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Solstice Silk

We understand that the appearance of seams is a deciding factor when selecting a wallcovering, and there is nothing worse than a disappointed client. We all work so hard to create beautiful spaces and we want our clients to be thrilled with their investment so to this end, we have created an overview that gives an indication of the final effect of the Phillip Jeffries wallcoverings once professionally installed.

Please take the time to read this article and discuss with us your desired outcome so we can ensure the product specified will meet the client’s expectations.

Phillip Jeffries have divided their collections into 3 seaming categories:

I – Virtually Seamless

II – Subtle Seaming

III – Panels Beautifully

They have indicated some of the factors that contribute to the appearance of seams (see image on left). We also have a seaming chart available here, but it’s important to note that within a collection a colourway can affect the appearance of seams as well. Please discuss your desired outcome with your account manager.

I – Virtually Seamless

If your client doesn’t like to see joins or paneling, you’ll want to select an item that is virtually seamless.

The image below left is an example of a Virtually Seamless collection – Amagansett Weave

This collection shows no seams for a few reasons:

  • The pattern is matched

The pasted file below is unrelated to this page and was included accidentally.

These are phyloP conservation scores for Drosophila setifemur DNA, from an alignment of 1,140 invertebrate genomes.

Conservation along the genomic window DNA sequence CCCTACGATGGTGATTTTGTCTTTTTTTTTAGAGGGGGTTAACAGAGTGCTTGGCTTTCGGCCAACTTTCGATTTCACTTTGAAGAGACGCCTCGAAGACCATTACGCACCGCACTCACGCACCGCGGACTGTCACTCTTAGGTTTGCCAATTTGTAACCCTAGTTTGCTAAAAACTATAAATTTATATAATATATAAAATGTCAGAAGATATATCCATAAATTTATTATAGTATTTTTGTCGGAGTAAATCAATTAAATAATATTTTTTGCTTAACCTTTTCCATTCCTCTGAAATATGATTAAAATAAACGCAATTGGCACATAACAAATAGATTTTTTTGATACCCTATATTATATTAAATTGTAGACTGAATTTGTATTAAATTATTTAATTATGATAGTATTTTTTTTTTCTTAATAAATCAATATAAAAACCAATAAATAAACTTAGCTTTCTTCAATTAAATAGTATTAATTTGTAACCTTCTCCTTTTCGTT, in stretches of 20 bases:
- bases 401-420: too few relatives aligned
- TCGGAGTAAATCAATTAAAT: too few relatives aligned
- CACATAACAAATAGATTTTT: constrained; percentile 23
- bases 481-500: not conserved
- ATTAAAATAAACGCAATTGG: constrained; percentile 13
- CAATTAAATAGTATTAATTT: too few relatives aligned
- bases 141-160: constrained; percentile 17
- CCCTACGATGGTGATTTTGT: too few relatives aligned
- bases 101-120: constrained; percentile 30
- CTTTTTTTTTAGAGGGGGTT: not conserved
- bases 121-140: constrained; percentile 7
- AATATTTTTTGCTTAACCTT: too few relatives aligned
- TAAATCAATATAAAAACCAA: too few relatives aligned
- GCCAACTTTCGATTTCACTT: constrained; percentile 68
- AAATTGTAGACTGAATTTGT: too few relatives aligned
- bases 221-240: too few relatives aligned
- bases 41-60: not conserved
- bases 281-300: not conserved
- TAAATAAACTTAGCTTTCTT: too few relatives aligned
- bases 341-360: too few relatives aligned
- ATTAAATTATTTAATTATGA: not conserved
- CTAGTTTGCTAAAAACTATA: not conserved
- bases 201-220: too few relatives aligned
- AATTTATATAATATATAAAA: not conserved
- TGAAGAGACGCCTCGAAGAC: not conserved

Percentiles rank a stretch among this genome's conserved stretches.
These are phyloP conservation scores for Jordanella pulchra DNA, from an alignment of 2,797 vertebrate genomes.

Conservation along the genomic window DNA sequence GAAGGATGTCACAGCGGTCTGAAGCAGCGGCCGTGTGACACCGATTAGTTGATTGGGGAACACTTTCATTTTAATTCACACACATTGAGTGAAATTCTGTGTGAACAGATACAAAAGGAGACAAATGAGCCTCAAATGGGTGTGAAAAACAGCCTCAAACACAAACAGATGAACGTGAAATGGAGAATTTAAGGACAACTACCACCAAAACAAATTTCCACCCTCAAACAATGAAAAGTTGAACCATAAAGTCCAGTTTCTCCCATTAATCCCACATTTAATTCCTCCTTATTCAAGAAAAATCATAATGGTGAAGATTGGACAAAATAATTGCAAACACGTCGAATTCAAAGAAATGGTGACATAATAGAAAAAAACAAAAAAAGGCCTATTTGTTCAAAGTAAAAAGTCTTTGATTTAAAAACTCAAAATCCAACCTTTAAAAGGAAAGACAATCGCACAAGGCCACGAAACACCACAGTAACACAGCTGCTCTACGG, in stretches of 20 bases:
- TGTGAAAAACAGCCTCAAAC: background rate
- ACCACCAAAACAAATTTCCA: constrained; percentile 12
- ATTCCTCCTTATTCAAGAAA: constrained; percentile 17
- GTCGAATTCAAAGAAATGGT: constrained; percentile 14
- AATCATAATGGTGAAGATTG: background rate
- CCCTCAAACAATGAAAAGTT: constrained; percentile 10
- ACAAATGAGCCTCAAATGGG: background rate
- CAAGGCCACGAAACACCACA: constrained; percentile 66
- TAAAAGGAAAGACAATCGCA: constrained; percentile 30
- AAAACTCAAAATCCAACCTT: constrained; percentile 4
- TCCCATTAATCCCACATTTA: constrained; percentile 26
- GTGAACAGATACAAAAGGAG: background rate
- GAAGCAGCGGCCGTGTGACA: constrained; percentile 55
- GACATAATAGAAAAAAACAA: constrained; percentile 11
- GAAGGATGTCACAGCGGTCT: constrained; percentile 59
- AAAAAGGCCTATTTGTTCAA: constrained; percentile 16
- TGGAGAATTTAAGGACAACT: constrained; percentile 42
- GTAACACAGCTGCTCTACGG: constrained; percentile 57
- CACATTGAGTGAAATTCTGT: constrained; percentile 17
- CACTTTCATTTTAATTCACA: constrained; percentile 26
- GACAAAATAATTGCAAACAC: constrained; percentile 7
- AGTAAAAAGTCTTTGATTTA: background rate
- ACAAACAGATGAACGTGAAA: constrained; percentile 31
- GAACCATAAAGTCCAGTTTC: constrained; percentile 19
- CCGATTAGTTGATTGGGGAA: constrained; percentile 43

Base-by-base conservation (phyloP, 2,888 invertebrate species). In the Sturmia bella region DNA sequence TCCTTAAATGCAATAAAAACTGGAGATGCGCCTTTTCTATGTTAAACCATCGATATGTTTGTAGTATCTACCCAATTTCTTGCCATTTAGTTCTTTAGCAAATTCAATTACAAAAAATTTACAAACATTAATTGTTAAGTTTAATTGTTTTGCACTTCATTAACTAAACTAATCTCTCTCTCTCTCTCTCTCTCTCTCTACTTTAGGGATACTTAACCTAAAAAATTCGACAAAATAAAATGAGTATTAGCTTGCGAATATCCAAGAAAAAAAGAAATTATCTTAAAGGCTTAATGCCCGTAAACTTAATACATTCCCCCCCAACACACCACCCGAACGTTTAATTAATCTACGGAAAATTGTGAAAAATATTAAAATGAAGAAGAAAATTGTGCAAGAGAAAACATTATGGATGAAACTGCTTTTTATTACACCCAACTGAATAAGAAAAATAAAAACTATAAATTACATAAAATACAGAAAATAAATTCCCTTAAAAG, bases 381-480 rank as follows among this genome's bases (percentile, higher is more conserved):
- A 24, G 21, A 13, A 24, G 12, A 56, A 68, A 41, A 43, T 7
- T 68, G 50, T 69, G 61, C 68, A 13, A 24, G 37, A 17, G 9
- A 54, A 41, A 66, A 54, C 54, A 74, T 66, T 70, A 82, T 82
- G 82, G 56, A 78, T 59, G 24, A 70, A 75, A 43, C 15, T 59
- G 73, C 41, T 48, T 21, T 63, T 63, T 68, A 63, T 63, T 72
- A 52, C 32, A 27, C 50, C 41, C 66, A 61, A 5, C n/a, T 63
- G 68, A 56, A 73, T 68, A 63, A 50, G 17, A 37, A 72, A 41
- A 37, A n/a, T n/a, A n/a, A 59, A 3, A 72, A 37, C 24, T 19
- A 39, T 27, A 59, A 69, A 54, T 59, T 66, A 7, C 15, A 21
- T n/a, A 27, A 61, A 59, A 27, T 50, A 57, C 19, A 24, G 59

• It is an all over weave
  • Machine cut and machine woven
  • The paper threads are yarn dyed instead of piece dyed. Just to add a little colour here – no pun intended – the dying process affects the overall seaming for a few reasons: Yarn dyed collections utilize yarns that have been dyed in advance and the yarns are generally dyed in very large spools that can produce an entire production run of wallcovering. Because of this, the yarns are completely consistent in colour, and this consistency translates to a seamless effect on the walls.


Sitting in the Artisan Binder, we have Woven Wood (image below right) and its accompanying wood veneer patterns. Why is this collection Seamless? Mosaic collections such as these are Matched Patterns that when installed properly hide seams. 

Amagansett Weave

Woven Wood

Vertical weaves or patterns hide seams for a very simple reason – the seams are vertical and they blend right in. Mystic Weave (below left) is an example in the Seamless binder but some of the Vinyls and Textiles also have the vertical pattern which will hide the seams like Vinyl Shibori (below right). See the Seaming Chart for more examples.

Mystic Weave

Vinyl Shibori

II – Subtle Seaming


Next up are the collections that we can’t call seamless, but their effect is so subtle that the joins rarely take centre stage. Either through a randomised pattern, an all over but unmatched texture, or a print – these collections have SUBTLE SEAMING. You’ll find many of the handmade items here, because the touch of the human hand creates natural and beautiful variation.